Wednesday, May 1, 2013

A step too far: What replications do and do not imply

An article that appearing in Nature yesterday focused on a recent paper in PLoS ONE that reported a failure to replicate a classic social priming study by Ap Dijksterhuis. Unfortunately, the headline and thrust of that Nature piece incorrectly linked a failed replication attempt to the noted case of Stapel's fraud. It inappropriately impugned an entire discipline (social psychology) and country (the Netherlands) based on a single paper that was unable to replicate a few related priming effects. That's not just a step, but an entire staircase too far.

Replication failures do NOT indicate fraud. They are a part of the normal scientific process. Even if the original effect is completely true, some proportion of studies will fail to replicate it. And, even if it is false, one negative result does not prove that. Replications can fail for many reasons (and spurious positive results can occur as well). Replications like the PLoS paper add evidence. Perhaps the original effect is a little weaker than previously thought. Or, perhaps it is more sensitive to subtle differences in method. Or, perhaps the replication attempts were not done correctly. Or, perhaps the original study was not done correctly. Only with multiple, independent, direct replications can we better estimate the true underlying effect. A single result, positive or negative, does not provide definitive evidence. It is informative. Just not that informative.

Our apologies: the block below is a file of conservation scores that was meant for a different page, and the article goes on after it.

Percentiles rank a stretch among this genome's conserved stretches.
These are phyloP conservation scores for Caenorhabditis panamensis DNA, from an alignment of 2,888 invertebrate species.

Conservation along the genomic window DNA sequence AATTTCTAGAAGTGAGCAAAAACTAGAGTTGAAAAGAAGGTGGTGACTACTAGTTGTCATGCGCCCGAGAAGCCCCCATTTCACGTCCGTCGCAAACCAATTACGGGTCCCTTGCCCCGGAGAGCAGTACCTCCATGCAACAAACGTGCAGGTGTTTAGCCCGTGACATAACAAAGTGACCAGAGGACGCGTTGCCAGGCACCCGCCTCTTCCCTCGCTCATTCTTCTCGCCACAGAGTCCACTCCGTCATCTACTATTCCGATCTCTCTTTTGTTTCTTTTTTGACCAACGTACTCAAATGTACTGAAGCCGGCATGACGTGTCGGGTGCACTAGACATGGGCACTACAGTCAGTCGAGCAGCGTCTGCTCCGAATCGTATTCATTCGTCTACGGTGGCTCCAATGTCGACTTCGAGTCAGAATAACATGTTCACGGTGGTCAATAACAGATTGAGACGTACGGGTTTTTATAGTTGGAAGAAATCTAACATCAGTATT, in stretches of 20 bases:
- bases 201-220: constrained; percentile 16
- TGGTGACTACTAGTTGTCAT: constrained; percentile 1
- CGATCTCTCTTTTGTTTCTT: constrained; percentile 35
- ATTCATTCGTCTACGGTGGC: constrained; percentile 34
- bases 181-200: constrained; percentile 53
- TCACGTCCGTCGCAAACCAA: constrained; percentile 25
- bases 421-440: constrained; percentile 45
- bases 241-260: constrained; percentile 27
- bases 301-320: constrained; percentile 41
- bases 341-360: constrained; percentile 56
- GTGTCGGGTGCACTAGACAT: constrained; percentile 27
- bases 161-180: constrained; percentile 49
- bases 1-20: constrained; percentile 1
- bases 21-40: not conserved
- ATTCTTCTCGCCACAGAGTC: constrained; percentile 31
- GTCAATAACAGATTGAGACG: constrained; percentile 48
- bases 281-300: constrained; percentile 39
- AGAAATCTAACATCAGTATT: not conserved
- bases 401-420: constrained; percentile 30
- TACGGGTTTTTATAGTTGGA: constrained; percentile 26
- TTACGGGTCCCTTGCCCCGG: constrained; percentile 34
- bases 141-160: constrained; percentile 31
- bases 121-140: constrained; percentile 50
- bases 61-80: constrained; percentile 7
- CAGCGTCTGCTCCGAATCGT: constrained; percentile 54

I spoke the author of the Nature piece for 20 minutes when she was researching it. I didn't comment on the latest replication controversy. Instead, I talked with her about how psychology is taking the lead on addressing replicability and best practices. I talked about the great new initiatives at APS and other journals, and the changing incentives that will promote publication of direct replication attempts. Those changing incentives will improve the state of our science going forward, and they might generalize to other fields as well. Unfortunately, none of those positive comments made it into the piece.

If you want to read more, I'd recommend what  had to say about the controversy.

Update: Fixed some formatting.

Update 2: I fixed the typo in the title of the post (to -> too) almost immediately after publishing, but blogger won't let me fix the link. I guess it's permanent. Blech.

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